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            The tires are complete junk. I am stunned they even hold air. I will be shocked if they are newer than the early 1970's.


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            I pulled one of the dog dishes off and spent a few minutes cleaning them up. I think I can repaint them too.

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            I spent five minutes with a rag and rubbing compound to bring out the original blue color. I think I can at least clean up what's left of the original paint.

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            Anyone that knows me knows that I can't stand greasy engines, so this won't last long.


            More to come.
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            • #7
              I wonder if someone was driving it around in a muddy field. I did a lot of my early pre-license driving in that situation. Seems like the poor old car will lose a ton of weight that way.

              Dan

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              • #8
                Scott's a Furd guy now (temporarily). You've got the right idea. Give it a 'squirrel' resto, and flip it.
                Get it rollin, rub the paint, toss on some shoes, indian blanket seat covers, and sell it as a 'patina'd ride'.

                Like this one...

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                • #9
                  neat stuff! I sold my 78 ford truck today. I sold my Edsel a couple weeks ago. And I'm going to go look at another Ford product tomorrow....we'll see what happens.

                  one thing I've heard about the FE engines, is that you kind of have to measure the bore and stroke to figure out what you have. They don't mark them properly, like Chevy did.

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                  • #10
                    X2. My research into FE engines has me convinced that Ford was purposefully vague and undefinitive with the numbers, both cast and stamped. Probably for racing reasons.

                    A wire done the plug hole to measure the stroke will tell you for sure if you have a 352 or a 390 though. There is a huge difference so it's pretty easy to figure out.
                    Last edited by STINEY; December 17, 2016, 09:45 PM.
                    Of all the paths you take in life - make sure a few of them are dirt.

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                    • #11
                      352-390 is a bore difference, 406 becoes a slight stroke difference..
                      Seeing it is a Galaxie, not a Custom, 390, likely even with 3 on the tree
                      Then 4 barrel might mean it is. 352 instead of a 390..
                      I had 2 '64 Mercs, one was 390 4 barrel with bucket seats, other was bench with 390 and 2 barrel (know it wa 390 as I put rings in it)
                      Ford was funny like that..
                      I have seen 64 2 door coupes with 390, 4 barrel, floor shifted buckt seat cars.. Same thing may even be 352. It might have something to do in which part of the model year (early 64 models built in late 63 might likely have 352 while 64 models built in 64 have 390's)

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                      • #12
                        that'll be cool when driving - I like the body style, one of my favorite Fords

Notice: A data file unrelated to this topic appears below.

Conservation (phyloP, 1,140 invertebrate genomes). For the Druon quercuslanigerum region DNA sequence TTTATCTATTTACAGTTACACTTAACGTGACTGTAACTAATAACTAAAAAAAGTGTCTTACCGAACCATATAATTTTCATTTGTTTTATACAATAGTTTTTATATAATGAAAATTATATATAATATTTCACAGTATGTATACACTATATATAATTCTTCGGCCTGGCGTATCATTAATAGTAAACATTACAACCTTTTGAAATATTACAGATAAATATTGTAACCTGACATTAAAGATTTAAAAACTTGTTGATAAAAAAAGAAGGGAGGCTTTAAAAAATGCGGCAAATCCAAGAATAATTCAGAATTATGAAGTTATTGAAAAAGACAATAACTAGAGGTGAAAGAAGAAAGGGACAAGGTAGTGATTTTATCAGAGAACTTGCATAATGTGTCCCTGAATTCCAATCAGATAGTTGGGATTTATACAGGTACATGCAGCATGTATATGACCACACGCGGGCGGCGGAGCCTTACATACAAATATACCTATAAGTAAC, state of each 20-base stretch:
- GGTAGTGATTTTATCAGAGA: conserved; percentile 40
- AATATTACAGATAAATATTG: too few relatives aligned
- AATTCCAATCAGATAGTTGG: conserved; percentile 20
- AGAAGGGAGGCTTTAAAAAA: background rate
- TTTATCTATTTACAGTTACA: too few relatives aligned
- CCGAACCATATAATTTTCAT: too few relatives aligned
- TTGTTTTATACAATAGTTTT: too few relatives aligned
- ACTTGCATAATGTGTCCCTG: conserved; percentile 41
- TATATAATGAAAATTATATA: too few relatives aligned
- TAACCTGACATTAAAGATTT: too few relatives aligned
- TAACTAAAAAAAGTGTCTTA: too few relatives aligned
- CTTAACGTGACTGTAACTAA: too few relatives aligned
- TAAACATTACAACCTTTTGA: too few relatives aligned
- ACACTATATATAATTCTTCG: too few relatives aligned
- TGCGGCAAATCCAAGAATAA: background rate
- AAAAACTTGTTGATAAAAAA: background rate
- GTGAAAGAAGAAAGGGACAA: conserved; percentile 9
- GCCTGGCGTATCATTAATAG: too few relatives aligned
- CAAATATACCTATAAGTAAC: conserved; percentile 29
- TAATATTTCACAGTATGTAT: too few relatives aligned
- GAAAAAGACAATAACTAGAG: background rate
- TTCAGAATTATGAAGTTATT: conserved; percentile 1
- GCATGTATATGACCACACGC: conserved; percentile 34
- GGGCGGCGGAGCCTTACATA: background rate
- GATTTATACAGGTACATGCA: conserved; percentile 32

Doing it all wrong since 1966

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                        • #13
                          Originally posted by DanStokes View Post
                          I wonder if someone was driving it around in a muddy field. I did a lot of my early pre-license driving in that situation. Seems like the poor old car will lose a ton of weight that way.

                          Dan

                          It's definitely a farm car. Lot's of driving on dirt roads. Maybe even on unmaintenanced roads. There are a lot around here.
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                          • #14
                            Originally posted by squirrel View Post
                            neat stuff! I sold my 78 ford truck today. I sold my Edsel a couple weeks ago. And I'm going to go look at another Ford product tomorrow....we'll see what happens.

                            one thing I've heard about the FE engines, is that you kind of have to measure the bore and stroke to figure out what you have. They don't mark them properly, like Chevy did.

                            People have a tendency to think that because an engine has 352 cast into the front, it must be that. Many of the 390's and 427's had 352's cast in the front.

                            The 5th code is an X which should be a 220 hp 352 2 bbl. Z code would a 4 bbl 390. The date code matches the year of the car.

                            But, you never know what people do over the span of 50 years a car has been on the road.
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                            • #15
                              you kind of have to measure the bore and stroke to figure out what you have
                              Yep. 352 is easy 4x3.5 , 360 is 4.05x3.5. 390 is 4.05x3.78, 406 is 4.13x3.78, 410 is 4.05x3.98, 427 (yeah, right) is 4.23x3.78, 428 is 4.13x3.98.

                              Long story short use the wire method, if you get about 3.5" it's 99.99% you have a 352, if it's 3.78 99.99999% it's a 390. If by some miracle it's 3.98 someone probably put a 410 Mercury in it, I think they made more of those than 428s. Regardless of what it's got, it's a cool car, I can't wait to see what you do with it.